"Answer. (1) Learn to sing true yourselves. (2) Recommend the tunes everywhere. (3) If a preacher cannot sing himself, let him choose two or three persons in every place, to pitch the tune for him." 5

13. "What is it best to take after preaching?

"Answer. Lemonade; candied orange peel; or a little soft, warm ale. But egg and wine is downright poison. And so are late suppers.”

"6

1 "Minutes of Several Conversations," etc. 1763: 12mo. Pp. 7, 8.

3 Ibid. p. 11.

Ibid. pp. 12-15.

2 Ibid. p. 9.
6 Ibid. p. 18.

30 pages. Ibid. p. 18.

Conference Minutes, between 1753 and 1763. 477

14. Preachers on probation were "not to ramble up and down, but to go where the assistant directed, and there only.” 1

1

15. No one was to exhort in any of the societies without a note of recommendation from the assistant, which was to be renewed yearly.2

16. To make the Methodists sensible of the excellency of Kingswood school, every assistant was to read an account of it yearly; to exhort parents, who were able, to send their children thither; to answer all their objections, and refute all the lies they had heard about it; and to make a collection for it, at Midsummer, in every preaching house throughout England.3

17. "Has the office of an assistant been thoroughly executed?

"Answer. No; not by one assistant out of three. For instance, every
assistant ought (1) To'see that the other preachers behave well.' But
who has sent me word whether they did or no? (2)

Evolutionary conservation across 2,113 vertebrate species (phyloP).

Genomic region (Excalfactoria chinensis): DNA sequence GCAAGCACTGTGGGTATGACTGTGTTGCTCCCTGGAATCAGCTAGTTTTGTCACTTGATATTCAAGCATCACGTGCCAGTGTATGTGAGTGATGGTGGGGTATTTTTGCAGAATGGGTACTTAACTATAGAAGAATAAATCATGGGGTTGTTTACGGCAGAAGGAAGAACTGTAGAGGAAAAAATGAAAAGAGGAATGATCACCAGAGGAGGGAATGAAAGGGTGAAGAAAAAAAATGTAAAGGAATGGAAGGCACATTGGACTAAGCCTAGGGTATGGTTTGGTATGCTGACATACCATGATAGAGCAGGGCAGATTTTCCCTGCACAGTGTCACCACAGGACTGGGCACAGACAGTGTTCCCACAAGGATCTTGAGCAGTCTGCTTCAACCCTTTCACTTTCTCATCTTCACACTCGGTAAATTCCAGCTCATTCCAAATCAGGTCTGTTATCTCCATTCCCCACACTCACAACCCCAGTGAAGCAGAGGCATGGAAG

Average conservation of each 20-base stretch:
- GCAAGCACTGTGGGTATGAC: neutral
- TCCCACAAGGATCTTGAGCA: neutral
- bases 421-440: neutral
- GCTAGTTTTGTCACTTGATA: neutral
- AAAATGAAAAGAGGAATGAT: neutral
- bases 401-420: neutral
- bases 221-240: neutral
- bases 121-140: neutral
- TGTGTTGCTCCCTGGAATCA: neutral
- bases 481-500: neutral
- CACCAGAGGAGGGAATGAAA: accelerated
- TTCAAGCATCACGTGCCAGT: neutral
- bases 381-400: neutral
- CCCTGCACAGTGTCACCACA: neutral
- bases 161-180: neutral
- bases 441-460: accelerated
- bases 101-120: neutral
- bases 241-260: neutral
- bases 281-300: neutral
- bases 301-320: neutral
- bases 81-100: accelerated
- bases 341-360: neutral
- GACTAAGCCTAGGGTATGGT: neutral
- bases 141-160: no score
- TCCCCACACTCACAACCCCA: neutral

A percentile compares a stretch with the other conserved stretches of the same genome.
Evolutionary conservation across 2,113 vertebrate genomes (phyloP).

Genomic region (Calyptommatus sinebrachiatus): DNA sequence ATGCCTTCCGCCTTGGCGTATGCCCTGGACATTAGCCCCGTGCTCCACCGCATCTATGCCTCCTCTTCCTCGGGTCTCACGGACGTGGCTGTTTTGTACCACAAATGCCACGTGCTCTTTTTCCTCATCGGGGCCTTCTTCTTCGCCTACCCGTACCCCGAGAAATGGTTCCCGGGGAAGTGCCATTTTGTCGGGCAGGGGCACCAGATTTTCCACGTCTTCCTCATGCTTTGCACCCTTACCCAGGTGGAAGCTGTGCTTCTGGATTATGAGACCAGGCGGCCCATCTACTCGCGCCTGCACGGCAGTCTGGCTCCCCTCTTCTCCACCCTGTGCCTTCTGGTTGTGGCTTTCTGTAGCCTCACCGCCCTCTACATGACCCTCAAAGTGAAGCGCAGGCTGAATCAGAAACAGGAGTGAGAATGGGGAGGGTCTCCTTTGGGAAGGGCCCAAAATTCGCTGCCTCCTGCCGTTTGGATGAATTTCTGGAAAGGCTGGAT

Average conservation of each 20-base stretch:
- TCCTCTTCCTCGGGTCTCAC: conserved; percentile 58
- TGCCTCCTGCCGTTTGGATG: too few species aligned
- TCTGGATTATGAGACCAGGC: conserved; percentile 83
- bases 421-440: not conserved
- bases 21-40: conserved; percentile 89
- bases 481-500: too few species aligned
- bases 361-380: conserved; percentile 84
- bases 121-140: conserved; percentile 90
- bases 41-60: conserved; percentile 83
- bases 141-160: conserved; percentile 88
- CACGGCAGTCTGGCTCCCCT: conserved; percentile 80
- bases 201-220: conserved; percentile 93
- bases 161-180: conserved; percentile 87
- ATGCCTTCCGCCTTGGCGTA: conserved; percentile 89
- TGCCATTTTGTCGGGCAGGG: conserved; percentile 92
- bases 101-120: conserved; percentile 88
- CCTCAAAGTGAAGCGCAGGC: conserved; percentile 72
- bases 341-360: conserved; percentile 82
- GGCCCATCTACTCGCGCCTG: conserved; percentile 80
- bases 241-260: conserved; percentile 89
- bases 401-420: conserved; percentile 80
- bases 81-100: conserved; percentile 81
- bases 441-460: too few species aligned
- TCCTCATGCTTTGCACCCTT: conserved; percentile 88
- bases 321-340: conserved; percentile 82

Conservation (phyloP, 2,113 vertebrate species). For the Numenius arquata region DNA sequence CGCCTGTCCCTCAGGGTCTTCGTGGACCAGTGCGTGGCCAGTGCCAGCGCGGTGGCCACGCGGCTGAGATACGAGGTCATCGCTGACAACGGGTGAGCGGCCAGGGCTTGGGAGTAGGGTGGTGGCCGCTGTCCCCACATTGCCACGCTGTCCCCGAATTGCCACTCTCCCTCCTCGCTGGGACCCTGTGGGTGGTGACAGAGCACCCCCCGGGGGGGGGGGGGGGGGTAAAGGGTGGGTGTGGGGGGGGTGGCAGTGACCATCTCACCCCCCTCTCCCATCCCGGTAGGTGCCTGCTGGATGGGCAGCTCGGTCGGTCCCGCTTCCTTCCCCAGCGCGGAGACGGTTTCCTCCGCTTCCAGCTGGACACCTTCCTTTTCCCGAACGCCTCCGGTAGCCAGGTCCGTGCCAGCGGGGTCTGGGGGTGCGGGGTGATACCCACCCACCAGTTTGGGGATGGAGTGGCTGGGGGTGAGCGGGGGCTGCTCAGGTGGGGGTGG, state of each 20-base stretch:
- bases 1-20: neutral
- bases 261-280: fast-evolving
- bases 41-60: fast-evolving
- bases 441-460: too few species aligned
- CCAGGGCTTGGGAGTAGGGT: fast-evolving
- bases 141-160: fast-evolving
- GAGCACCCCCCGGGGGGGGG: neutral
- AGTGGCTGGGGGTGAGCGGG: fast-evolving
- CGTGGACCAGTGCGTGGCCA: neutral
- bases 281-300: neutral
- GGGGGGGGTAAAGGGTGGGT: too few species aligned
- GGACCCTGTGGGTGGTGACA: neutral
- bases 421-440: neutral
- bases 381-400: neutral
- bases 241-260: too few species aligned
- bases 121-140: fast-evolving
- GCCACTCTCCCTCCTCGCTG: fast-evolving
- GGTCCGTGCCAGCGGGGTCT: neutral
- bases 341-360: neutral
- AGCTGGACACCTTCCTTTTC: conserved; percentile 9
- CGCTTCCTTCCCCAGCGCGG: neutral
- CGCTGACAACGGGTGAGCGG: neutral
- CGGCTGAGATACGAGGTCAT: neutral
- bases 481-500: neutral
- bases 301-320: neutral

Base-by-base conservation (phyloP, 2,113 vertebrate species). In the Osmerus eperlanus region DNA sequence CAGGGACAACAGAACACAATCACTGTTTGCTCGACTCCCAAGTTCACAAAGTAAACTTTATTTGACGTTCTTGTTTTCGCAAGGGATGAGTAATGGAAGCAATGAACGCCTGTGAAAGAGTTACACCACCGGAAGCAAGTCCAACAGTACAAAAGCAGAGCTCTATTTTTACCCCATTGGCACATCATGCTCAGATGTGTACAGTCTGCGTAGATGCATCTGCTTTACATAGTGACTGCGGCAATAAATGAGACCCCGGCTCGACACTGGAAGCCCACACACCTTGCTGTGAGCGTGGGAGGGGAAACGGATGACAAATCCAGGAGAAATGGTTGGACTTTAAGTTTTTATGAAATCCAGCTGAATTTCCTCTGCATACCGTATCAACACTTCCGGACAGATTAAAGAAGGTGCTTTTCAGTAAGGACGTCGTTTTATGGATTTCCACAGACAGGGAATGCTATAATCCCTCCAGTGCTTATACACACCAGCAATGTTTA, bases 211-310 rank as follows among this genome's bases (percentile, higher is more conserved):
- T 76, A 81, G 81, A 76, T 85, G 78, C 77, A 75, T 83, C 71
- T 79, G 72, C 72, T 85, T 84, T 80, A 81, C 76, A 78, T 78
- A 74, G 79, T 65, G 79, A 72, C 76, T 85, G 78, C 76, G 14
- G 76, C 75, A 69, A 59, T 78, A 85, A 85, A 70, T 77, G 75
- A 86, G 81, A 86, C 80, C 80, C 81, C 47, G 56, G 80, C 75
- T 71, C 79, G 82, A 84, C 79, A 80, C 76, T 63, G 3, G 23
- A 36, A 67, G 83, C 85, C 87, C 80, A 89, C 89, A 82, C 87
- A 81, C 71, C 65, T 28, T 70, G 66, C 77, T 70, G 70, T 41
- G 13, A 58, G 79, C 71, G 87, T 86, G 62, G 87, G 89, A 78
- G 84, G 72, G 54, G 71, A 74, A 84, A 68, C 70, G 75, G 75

regulate the bands, and deliver tickets quarterly.'

'To visit the classes,
How few have done

this! (3) Lovefeasts for the bands have been neglected. (4) Nor
have persons been regularly taken in, and put out of, the bands. (5) I
fear many of the quarterly meetings are formal, not spiritual. (6) The
societies are not half supplied with books; not even with 'Kempis,'
'Instructions for Children,' and 'Primitive Physic,' which ought to be
in every house. And why should not each of you do like William
Pennington-carry books with you through every round?
Exert your-
selves in this. Be not ashamed. Be not weary. Leave no stone un-
turned. And let none print anything of his own, till it has been approved
by the conference. (7) How few accounts have I had, either of remark-
able deaths or remarkable conversions! (8) How few exact lists have
we received of the societies! Take more time and more pains in pre-
paring them. (9) Who of you has met the married and single men and
women once a quarter, even in the largest societies? (10) You have not
provided a private room everywhere for the preacher; nor a bed to him-
self; neither the 'Library,' for want of which some still read trash. Till
this can be done, let there be, immediately, in every place, at least the
'Notes,' and the tract on original sin.”4